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Meaningful Use Measures – Exclusions – Meaningful Use Monday

Posted on April 4, 2011 I Written By

Lynn Scheps is Vice President, Government Affairs at EHR vendor SRSsoft. In this role, Lynn has been a Voice of Physicians and SRSsoft users in Washington during the formulation of the meaningful use criteria. Lynn is currently working to assist SRSsoft users interested in showing meaningful use and receiving the EHR incentive money.

In response to strong lobbying activity and numerous comments from physicians, the Final Rule on Meaningful Use (Stage 1) included a provision for physicians to exclude certain measures that are outside the scope of their practice. This was primarily an accommodation made to enable specialists to participate in the EHR incentives program without substantially changing their practices—although some primary care physicians may find exclusions applicable to them as well.

For a physician to exclude a measure:

  • The measure must be explicitly identified as “excludable” in the Final Rule—not all measures contain such a provision. (6 core and 7 menu measures are potentially excludable, but for some there will be very few providers who would meet the criteria.)
  • The physician must meet the defined criteria for exclusion of that particular measure.
  • The physician must attest that he/she meets these criteria.

Excluding a measure is the equivalent of meeting that measure. Therefore, if a physician excludes one (or more) of the menu measures, he/she only has to satisfy 4 of the remaining 9 menu measures (or 3 of the 8, etc.) The excluded measure does not have to be replaced by another measure.

In the next Meaningful Use Monday posts, I will address each of the measures individually and will identify the eligibility criteria where exclusions exist. I’ll start with Reporting on Clinical Quality Measures (one of the 15 Core meaningful use measures) because while not technically excludable, there is an accommodation available for the many specialists who find none of the measures relevant.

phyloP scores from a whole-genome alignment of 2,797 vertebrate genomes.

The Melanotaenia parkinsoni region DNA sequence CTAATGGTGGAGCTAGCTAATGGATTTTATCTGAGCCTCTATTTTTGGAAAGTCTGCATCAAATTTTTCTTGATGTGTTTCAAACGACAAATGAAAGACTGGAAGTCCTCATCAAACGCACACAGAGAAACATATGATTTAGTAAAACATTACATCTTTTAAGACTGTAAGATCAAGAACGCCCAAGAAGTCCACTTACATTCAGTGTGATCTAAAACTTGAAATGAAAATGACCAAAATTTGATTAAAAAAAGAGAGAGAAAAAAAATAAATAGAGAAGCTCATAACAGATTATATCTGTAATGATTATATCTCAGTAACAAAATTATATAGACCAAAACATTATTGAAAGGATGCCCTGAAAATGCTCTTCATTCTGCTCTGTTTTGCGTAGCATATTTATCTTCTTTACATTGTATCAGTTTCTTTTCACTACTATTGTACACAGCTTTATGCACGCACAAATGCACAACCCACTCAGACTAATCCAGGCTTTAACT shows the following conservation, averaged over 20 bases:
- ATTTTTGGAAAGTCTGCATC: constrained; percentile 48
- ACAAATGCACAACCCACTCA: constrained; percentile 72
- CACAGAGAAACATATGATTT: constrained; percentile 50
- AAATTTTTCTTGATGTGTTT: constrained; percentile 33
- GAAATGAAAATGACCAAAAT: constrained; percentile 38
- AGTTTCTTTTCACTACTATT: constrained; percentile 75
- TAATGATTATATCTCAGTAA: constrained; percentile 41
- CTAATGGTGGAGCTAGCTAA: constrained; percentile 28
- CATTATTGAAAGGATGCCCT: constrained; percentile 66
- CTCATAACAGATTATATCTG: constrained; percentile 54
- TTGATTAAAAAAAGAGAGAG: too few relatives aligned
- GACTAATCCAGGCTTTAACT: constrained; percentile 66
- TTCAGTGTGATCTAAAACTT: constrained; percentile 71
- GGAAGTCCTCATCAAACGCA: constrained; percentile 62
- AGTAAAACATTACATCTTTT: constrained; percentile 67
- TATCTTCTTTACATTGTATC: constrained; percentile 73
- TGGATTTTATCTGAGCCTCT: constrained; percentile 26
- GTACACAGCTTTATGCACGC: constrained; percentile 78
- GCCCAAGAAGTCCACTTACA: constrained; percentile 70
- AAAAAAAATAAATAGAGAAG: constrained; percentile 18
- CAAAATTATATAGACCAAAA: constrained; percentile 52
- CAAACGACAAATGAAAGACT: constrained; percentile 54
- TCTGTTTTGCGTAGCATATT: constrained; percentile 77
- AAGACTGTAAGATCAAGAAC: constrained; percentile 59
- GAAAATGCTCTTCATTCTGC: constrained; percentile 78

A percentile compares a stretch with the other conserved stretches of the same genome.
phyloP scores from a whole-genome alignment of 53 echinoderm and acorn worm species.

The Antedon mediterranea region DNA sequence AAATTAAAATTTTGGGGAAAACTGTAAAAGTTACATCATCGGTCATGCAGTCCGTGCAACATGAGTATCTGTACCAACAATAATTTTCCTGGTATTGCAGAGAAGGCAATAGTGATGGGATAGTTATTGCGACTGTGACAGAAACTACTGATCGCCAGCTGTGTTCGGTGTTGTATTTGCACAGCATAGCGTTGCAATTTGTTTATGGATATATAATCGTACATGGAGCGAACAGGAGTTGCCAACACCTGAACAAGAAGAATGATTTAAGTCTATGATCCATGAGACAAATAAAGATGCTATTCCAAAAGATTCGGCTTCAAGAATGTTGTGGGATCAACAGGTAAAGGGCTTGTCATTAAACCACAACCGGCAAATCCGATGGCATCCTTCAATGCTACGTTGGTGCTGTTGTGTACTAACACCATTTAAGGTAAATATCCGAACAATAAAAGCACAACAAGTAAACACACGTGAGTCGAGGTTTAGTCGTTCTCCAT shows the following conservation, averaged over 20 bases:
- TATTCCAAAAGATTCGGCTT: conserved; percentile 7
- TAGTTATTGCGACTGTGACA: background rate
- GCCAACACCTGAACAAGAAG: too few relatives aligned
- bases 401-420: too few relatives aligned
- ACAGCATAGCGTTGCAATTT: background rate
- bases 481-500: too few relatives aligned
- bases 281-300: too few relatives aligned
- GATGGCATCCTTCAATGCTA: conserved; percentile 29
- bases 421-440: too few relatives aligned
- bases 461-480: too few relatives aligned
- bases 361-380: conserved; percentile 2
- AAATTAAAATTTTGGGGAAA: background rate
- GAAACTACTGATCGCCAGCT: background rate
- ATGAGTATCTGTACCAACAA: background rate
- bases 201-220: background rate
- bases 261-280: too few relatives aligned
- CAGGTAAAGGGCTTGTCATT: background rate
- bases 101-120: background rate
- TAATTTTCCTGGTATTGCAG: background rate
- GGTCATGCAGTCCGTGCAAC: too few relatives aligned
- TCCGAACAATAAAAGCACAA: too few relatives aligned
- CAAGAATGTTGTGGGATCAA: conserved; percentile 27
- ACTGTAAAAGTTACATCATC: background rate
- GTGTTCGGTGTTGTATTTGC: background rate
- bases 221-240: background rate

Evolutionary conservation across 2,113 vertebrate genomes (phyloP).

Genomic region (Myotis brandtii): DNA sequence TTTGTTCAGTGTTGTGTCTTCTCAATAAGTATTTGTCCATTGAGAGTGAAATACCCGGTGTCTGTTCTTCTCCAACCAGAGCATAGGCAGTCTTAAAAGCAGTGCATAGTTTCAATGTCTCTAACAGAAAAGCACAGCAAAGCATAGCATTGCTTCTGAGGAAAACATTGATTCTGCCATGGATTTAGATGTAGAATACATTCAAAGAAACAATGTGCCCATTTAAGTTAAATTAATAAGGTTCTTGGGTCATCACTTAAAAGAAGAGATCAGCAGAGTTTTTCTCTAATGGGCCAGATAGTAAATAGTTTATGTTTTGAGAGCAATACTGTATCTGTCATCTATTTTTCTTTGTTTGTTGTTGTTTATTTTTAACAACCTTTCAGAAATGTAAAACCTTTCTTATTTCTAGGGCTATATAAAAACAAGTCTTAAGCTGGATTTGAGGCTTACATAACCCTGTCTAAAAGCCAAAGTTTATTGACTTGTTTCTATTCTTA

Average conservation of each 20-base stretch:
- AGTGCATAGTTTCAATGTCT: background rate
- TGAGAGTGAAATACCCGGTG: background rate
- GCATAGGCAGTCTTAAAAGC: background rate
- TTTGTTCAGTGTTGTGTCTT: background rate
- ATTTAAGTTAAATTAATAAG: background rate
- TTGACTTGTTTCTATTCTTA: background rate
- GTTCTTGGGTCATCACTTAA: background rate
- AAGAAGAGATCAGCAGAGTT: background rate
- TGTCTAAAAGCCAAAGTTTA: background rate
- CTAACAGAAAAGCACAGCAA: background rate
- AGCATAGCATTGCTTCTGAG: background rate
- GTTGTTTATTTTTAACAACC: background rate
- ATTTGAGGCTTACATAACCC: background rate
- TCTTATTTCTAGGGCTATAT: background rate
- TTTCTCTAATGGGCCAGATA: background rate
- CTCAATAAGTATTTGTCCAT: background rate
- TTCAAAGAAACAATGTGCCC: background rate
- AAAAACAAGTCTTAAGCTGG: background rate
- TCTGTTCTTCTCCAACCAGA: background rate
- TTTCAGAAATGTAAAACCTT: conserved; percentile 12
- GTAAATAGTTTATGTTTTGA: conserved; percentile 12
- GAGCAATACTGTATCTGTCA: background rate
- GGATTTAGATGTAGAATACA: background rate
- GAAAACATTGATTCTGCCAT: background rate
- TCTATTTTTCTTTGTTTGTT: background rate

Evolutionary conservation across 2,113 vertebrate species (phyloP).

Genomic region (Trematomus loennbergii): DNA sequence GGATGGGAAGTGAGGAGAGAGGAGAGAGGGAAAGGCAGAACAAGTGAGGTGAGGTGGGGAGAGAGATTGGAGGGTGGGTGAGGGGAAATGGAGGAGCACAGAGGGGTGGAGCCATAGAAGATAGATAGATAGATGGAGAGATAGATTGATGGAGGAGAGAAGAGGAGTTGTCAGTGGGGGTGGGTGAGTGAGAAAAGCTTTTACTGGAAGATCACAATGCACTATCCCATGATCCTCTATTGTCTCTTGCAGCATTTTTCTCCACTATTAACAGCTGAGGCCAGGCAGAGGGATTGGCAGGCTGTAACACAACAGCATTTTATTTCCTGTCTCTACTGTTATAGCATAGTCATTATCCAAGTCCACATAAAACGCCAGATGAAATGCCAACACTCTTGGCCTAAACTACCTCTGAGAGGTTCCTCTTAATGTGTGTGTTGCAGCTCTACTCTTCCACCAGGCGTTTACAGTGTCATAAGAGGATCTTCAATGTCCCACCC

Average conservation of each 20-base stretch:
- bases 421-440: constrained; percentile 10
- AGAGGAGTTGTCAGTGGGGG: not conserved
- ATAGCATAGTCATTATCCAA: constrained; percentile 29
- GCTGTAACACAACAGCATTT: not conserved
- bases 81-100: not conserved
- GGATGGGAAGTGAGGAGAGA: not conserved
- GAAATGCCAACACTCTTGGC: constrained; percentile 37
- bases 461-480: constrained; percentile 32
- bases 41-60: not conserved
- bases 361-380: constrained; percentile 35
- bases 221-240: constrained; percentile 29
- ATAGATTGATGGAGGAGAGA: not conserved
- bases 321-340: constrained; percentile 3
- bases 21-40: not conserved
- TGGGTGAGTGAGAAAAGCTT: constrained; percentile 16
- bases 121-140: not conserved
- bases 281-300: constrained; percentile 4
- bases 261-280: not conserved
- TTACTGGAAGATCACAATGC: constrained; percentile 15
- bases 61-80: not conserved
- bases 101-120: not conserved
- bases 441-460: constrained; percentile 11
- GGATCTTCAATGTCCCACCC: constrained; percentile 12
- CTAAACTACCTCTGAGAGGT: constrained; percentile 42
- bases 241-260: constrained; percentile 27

Lynn Scheps is Vice President, Government Affairs at EHR vendor SRSsoft. In this role, Lynn has been a Voice of Physicians and SRSsoft users in Washington during the formulation of the meaningful use criteria. Lynn is currently working to assist SRSsoft users interested in showing meaningful use and receiving the EHR incentive money. Check out Lynn’s previous Meaningful Use Monday posts.

The Meaningful Use Measures – The Basics – Meaningful Use Monday

Posted on March 28, 2011 I Written By

Lynn Scheps is Vice President, Government Affairs at EHR vendor SRSsoft. In this role, Lynn has been a Voice of Physicians and SRSsoft users in Washington during the formulation of the meaningful use criteria. Lynn is currently working to assist SRSsoft users interested in showing meaningful use and receiving the EHR incentive money.

John requested that the next series of Meaningful Use Monday posts explore the ins and outs of the individual meaningful use measures. To begin this process, today’s post reviews the basic requirements and the type of information that providers will report. Next Monday’s post will address the options available to some providers to exclude certain measures. Following that, I will address the measures, one by one, week by week (…although I can’t promise that I won’t digress as subjects of timely interest arise!)

By now, most people interested in meaningful use know that there are 25 measures and that they are divided into two sets—Core and Menu. Providers must meet all 15 of the core measures and any 5 of the 10 menu set measures, as long as one public health measure is included. (Another way to look at the menu set is that providers can defer—presumably to Stage 2—5 of the 10 menu measures.)

How each of the 25 measures is reported varies in a number of ways, so it is important to carefully read the requirements:

  • For some measures, providers will be asked to simply attest that “Yes”, they met the measure—e.g., implemented a particular EHR functionality or performed a test of a specific capability.
  • Other measures have thresholds that must be met, and therefore require the reporting of numerators and denominators, using data generated by the EHR.
  • Denominators vary, e.g., some are based on all patients seen, while others refer to a particular subset of patients.

Lynn Scheps is Vice President, Government Affairs at EHR vendor SRSsoft. In this role, Lynn has been a Voice of Physicians and SRSsoft users in Washington during the formulation of the meaningful use criteria. Lynn is currently working to assist SRSsoft users interested in showing meaningful use and receiving the EHR incentive money. Check out Lynn’s previous Meaningful Use Monday posts.